Since the start of the coronavirus outbreak last year most organisations have introduced to protect their bottom lines. In the process, businesses were likely to shift their focus to short-term sustainability rather than investing into digital innovation and transformation.
SMEs in New Zealand have also followed this trend by showing readiness and positivity when it comes to accelerating digital investments and going virtual with the help of collaboration and communication tools during the pandemic.
We surveyed over 600 business leaders of Kiwi SMEs gain insights into their digital priorities and decisions since the start of the pandemic, and to understand their business strategies and investments. (the full methodology is available at the bottom of the article)
The findings reveal that even through the instabilities caused by the pandemic, businesses have continued to invest in their digital infrastructure. And while most Kiwi businesses are satisfied with their digitisation investments, many are also considering further overhauling their IT infrastructure by replacing or eliminating legacy and inefficient technology platforms to set them up for longer term success.
eCommerce software was the most popular business investment
The survey analysed businesses’ categories since the coronavirus outbreak and found that eCommerce software was the most purchased software solution investments in a range of software by 49% of respondents. Online meeting software (48%) ranked a close second, closely followed by website software with 47% of the organisations purchasing the software to use either on a temporary or permanent basis.
94% of kiwi businesses are satisfied with their new software investments
Organisations are investing more in technology infrastructure as the digital maturity of New Zealand’s economy continues to rise. 54% of ANZ CIOs report that the funding for digital innovation in their organisation increased in 2020 due to the pandemic, and two-thirds expect it to further rise this year, according to a Gartner research.
94% of respondents are either very satisfied or somewhat satisfied with their new software. Only 6% expressed dissatisfaction. Crucially, 80% say their investments has helped them to survive the coronavirus pandemic.
When asked to share the top three positive impacts resulting from the new software purchases, most respondents ranked the top three as enabling businesses to operate remotely (53%), improving engagement with customers (50%), and increasing productivity (48%).
Investment in sales and promotions is on top of the digitisation agenda for 2021
The survey looked at some key software investments by organisations in New Zealand over the last year, in terms of eliminating or replacing the old ones. It also looked at the areas of the businesses where they plan to invest the most on digitisation.
When it comes to the software renewal decisions, 48% of respondents intend to replace at least one of software solutions due to a failure to meet their current needs. Another 24% cite an inability to keep up with evolving business models as the primary reason for replacing software. Almost a third (2%) will eliminate old software for the same reason, while 7% of respondents plan to retire at least one software programme due to financial constraints.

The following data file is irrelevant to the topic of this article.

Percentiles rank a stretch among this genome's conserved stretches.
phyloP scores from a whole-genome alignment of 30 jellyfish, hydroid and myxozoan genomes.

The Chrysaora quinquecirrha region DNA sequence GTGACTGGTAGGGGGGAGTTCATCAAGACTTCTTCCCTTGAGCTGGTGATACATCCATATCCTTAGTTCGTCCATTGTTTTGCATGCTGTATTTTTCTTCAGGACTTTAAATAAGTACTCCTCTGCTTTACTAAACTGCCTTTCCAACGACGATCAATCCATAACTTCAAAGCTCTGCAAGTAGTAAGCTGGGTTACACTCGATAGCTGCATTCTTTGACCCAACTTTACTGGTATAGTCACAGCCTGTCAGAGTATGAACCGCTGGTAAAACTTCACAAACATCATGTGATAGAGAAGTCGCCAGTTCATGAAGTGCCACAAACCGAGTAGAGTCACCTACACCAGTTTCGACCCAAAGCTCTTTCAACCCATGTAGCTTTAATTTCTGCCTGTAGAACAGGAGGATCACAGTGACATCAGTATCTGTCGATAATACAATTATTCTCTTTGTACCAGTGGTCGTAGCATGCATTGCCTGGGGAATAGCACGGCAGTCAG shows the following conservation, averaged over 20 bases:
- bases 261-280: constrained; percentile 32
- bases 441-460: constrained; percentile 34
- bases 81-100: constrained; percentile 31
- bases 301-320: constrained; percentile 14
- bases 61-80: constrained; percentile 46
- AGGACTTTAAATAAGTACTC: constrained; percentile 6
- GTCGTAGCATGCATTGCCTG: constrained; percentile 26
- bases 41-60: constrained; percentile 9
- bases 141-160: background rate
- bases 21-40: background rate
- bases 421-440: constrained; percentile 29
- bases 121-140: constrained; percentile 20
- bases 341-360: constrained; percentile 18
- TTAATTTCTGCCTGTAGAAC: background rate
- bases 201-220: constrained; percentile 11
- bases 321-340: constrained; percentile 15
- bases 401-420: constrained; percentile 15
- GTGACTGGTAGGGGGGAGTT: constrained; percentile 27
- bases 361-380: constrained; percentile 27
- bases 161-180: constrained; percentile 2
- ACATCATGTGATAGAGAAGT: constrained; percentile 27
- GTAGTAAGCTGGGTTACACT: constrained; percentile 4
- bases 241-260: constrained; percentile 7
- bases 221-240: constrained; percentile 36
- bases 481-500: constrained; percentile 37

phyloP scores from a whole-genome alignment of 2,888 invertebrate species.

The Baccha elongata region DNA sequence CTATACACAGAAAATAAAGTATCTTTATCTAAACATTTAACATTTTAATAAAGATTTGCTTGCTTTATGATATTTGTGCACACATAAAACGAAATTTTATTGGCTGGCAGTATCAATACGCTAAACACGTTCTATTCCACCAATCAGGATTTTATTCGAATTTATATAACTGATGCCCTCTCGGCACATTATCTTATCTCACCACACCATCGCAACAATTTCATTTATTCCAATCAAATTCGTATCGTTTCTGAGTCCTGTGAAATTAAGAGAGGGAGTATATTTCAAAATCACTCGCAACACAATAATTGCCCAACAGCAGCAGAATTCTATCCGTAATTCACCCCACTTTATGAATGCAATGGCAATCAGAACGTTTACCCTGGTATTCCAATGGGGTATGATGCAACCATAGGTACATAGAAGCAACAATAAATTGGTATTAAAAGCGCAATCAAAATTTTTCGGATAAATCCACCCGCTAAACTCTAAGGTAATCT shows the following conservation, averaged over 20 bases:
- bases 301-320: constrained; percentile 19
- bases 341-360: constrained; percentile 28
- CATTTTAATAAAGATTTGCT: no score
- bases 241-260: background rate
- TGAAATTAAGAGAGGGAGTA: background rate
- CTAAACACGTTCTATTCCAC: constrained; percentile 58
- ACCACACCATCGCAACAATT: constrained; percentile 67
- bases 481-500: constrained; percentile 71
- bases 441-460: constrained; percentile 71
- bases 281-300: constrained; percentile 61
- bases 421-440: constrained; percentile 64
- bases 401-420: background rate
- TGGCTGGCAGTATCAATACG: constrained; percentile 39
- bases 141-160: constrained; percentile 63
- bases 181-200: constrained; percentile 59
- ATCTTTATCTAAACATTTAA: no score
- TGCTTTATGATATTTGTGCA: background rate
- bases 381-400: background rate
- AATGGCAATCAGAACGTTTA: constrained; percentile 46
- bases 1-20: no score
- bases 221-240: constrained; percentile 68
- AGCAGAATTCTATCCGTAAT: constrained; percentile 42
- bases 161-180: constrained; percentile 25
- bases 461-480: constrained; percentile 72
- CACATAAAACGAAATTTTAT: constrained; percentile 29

The areas of business where decision-makers plan to invest this year are very diverse. The results of the survey show that most businesses are keen to invest on digitisation of their sales, amplification and promotions arm (63%).
Kiwi businesses anticipate benefits from adopting emerging technologies
New Zealand’s government is encouraging the adoption of a digital approach to modernise and transform the public system, putting citizens and businesses at the centre of government services. This has set high standards and motivation for kiwi organisations at large to become digitally mature, making the country a consistent top performer of the Digital Intelligence Index.
More than half of the respondents (58%) anticipated big data analysis to be the most valuable emerging technology for their businesses.
Most valuable emerging tech for New Zealand SMEs:
- Big data analytics (58%)
- Artificial Intelligence (AI) and machine learning (52%)
- Internet of things (IoT) connectivity (41%)
- Augmented Reality/Virtual Reality (36%)
- Cloud-based data storage (36%)
- Blockchain (3%)
The recent COVID-19 crisis has prompted transformation across the country, and organisations will now have to integrate the ability to innovate into their core. The growing culture of innovation is fuelling business resilience and economic recovery in New Zealand. Continuing to develop digital infrastructure will ensure businesses can go on to create more jobs and deliver effective services to optimise the economy.
Data for this study was collected in December 2020 from an online survey of 608 respondents that live in New Zealand.
To participate in the survey, respondents had to be:
- Employed full-time in one of the following roles:
- Owner, founder or other head of an organisation
- C-Suite executive e.g. CEO, CIO
- President of Vice-president
- Working for a company of up to 250 people
- Working at the organisation during the COVID-19 pandemic
This article may refer to products, programs or services that are not available in your country, or that may be restricted under the laws or regulations of your country. We suggest that you consult the software provider directly for information regarding product availability and compliance with local laws.